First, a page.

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The Jino ethnic minority (3)

(People's Daily)

09:27, August 10, 2011

Zhuoba (the village father) and Zhuose (the village mother) were the leaders in a communal village. Being the oldest people in the village, they were respected by all. They became village leaders by virtue of their seniority, not because they were brave in war or eloquent in speech. No matter how mediocre they might be, even if they were blind or deaf, they had to serve as village elders so long as they were the oldest people in the community. After their death, the next eldest in the same clan would be chosen as successors.

Their functions were tinged with time-honored traditions or religion. For instance, the yearly sowing could only begin after the elders had animals slaughtered and offered to the spirits at a ceremony during which the elders put a few seeds in the soil, before the other villagers could start sowing on a big scale. The elders also fixed the dates for holidays. The beating of a big drum and gong in elders' homes ushered in the new year, and all the villagers, young and old, would rush to the elders' homes to sing and dance.

Life Style

The Jinos live in bamboo houses built on stilts on flat hilltops. The men usually wear collarless white jackets and white or blue trousers made of flax or cotton. Before liberation most men divided their hair into three tufts. Women, as a rule, prefer multi-colored and embroidered collarless short gowns and short black skirts rimmed in red and opened at the front. Many wear long skirts and puttees. They also wear their hair in a coil just above the foreheads, and sling across their shoulders sharp-pointed flax hats. Both men and women go barefooted, and have thick bamboo or wooden sticks plugged into the holes in their earlobes. Those with big holes in their earlobes are considered most beautiful. The Jinos carry things in baskets on their backs with straps tied on their foreheads.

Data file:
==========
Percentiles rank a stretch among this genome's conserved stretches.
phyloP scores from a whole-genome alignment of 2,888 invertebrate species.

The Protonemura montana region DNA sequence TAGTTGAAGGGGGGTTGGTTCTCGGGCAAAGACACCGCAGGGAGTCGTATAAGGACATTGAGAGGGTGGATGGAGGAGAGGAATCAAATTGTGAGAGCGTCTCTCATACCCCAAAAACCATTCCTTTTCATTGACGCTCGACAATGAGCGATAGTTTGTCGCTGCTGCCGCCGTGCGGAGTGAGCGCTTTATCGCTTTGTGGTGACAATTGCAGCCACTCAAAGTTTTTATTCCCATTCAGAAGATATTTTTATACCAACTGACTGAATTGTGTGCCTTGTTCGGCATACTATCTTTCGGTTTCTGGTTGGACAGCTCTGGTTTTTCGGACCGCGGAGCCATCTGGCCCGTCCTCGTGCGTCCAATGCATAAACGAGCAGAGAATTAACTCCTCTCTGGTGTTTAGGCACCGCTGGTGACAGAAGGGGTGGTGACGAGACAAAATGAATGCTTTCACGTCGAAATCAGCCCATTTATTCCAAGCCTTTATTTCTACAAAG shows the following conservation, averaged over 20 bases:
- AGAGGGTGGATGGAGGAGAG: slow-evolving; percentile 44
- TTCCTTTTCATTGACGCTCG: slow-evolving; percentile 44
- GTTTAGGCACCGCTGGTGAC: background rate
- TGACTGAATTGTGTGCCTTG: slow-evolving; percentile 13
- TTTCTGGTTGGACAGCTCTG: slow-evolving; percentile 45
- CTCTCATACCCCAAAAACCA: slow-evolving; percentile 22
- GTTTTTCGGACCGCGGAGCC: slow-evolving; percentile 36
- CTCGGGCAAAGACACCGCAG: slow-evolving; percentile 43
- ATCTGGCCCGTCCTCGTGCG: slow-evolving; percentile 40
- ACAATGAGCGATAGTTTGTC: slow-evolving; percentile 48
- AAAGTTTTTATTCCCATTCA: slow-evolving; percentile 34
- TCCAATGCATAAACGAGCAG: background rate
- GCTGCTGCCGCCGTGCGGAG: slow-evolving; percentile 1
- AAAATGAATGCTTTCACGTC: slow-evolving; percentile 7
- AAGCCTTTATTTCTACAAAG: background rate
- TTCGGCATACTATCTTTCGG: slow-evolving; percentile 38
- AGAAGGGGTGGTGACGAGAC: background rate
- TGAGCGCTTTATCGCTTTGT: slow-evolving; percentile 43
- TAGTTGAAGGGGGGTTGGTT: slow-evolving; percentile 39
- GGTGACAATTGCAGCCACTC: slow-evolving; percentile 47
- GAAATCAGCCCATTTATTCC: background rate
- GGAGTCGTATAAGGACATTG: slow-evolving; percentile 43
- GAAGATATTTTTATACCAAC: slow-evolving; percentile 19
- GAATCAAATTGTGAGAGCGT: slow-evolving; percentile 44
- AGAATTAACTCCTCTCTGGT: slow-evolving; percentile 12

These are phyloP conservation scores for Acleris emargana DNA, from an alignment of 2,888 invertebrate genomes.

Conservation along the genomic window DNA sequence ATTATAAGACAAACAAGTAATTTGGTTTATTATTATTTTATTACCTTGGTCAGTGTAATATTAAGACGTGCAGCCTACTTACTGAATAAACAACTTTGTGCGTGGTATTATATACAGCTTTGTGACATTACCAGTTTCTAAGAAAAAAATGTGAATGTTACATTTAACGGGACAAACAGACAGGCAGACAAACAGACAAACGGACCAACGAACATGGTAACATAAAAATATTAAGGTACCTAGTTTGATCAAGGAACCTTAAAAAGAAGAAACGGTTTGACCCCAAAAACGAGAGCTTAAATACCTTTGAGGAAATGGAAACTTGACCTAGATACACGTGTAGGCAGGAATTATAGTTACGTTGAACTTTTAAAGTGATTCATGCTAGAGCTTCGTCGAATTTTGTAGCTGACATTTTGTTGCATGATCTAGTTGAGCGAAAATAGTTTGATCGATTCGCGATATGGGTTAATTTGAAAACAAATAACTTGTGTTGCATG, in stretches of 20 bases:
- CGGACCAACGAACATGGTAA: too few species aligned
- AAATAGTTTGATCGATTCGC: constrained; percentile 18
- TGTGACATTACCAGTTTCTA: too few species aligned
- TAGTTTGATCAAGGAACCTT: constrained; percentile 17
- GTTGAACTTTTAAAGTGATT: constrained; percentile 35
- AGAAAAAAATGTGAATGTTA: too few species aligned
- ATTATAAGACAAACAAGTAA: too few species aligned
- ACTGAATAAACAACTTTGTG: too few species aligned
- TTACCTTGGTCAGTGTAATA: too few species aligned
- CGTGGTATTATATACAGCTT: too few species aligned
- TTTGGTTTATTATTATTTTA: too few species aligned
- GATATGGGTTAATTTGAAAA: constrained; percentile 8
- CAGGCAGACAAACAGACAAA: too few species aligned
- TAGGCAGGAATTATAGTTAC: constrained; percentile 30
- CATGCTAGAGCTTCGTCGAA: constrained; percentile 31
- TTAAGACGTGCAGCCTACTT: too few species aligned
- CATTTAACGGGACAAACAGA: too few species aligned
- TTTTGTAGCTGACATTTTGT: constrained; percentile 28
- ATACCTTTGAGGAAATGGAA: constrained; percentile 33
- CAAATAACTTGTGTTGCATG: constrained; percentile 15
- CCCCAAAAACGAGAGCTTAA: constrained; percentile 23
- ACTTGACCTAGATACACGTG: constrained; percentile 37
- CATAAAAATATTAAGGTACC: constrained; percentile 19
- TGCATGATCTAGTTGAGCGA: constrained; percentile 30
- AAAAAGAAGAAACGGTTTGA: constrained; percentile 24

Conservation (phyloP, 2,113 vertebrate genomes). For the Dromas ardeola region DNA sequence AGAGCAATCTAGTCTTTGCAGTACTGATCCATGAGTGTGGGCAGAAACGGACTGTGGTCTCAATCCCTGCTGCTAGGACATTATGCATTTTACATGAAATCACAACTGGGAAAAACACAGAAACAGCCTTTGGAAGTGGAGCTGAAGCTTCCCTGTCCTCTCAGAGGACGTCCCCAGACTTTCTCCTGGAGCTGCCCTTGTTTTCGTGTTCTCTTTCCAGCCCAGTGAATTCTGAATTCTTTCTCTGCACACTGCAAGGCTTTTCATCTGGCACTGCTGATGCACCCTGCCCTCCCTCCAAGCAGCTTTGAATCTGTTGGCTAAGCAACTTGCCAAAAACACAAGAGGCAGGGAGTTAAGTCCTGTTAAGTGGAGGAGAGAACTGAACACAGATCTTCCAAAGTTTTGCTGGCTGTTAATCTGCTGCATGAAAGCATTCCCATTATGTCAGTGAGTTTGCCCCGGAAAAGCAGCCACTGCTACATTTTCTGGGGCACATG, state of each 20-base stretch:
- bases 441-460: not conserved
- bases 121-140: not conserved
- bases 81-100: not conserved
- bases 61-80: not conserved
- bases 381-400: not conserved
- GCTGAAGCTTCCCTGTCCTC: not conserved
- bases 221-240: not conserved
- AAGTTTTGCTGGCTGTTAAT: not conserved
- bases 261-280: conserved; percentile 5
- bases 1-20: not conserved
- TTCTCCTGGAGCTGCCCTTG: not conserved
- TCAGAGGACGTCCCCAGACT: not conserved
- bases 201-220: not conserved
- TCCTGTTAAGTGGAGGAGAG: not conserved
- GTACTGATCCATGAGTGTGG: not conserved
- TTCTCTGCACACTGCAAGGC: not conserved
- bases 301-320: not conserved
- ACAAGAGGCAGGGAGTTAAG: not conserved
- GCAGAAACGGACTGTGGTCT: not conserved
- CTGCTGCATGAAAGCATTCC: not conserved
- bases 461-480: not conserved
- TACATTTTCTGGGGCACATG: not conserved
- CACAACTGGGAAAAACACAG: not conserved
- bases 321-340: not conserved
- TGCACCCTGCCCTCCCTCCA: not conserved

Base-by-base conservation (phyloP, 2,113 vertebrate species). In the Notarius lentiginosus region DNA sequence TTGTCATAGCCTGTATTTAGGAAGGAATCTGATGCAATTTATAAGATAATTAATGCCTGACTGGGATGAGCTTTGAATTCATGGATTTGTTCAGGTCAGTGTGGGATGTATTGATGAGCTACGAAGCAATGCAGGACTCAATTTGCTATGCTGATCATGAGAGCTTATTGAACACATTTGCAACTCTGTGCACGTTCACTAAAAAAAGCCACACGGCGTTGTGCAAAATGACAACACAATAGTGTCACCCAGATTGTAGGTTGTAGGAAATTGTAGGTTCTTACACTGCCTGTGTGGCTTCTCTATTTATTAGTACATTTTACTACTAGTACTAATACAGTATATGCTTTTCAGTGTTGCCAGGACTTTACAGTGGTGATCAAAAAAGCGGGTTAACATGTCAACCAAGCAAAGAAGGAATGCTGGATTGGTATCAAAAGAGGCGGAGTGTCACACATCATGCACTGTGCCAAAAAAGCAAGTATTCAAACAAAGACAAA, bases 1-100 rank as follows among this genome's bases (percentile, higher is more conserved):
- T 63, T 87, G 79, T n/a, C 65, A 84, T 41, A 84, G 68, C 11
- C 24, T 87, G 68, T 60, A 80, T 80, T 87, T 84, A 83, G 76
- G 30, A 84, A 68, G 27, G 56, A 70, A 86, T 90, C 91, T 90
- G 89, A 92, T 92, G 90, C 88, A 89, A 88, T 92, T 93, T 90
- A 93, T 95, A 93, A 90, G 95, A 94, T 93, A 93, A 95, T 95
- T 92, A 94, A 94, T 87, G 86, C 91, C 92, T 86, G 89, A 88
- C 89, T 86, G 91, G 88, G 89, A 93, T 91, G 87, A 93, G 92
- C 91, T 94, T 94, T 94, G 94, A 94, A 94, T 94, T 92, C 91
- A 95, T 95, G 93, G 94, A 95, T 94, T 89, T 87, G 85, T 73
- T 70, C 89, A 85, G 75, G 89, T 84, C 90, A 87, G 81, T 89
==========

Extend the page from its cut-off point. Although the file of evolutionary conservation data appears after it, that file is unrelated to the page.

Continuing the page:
Monogamy is practiced in Jino society. But before marriage the prospective brides and grooms are permitted to have sex. If a woman brings her illegitimate child to live in the home of her husband, both the mother and child are not looked down upon. In some villages, special houses are built for unmarried young men and women to spend the night. But once married, a woman must remain faithful to the husband throughout life. Divorce is rare.

A dead body is put in a coffin carved out of a single log and buried in a communal cemetery. The personal belongings of the dead -- work tools and clothing, and a copper pot of silver for some of the rich -- are buried as sacrificial objects. Above the grave, a small thatched hut with bamboo tables inside is set up to provide a place for the relatives of the dead to offer meals to the departed soul for a period of one to three years.

Being animists, the Jinos believe that all things on earth have souls. Ancestral worship constitutes an important part of their religious activities. When there was a drought or something untoward happened, a shaman was sent for to mumble prayers and kill oxen, pigs or dogs to appease the trouble-making spirits. Shamans also used to cure diseases with herbal medicines.

The Jinos learn to sing when still very young. They are good at improvising poems and set them to agreeable melodies extemporaneously. At holiday gatherings, the young dance to songs sung by elders. There are many Jino festivals. The biggest one takes place on New Year's Day in March and is celebrated at different dates in different villages. There are worships for "Large Dragon" and "Small Dragon," both of which meant to get rid of disasters and pray for good harvests. A festival is held annually in the wake of a harvest, at which all Jinos gather to help themselves to newly harvested rice.

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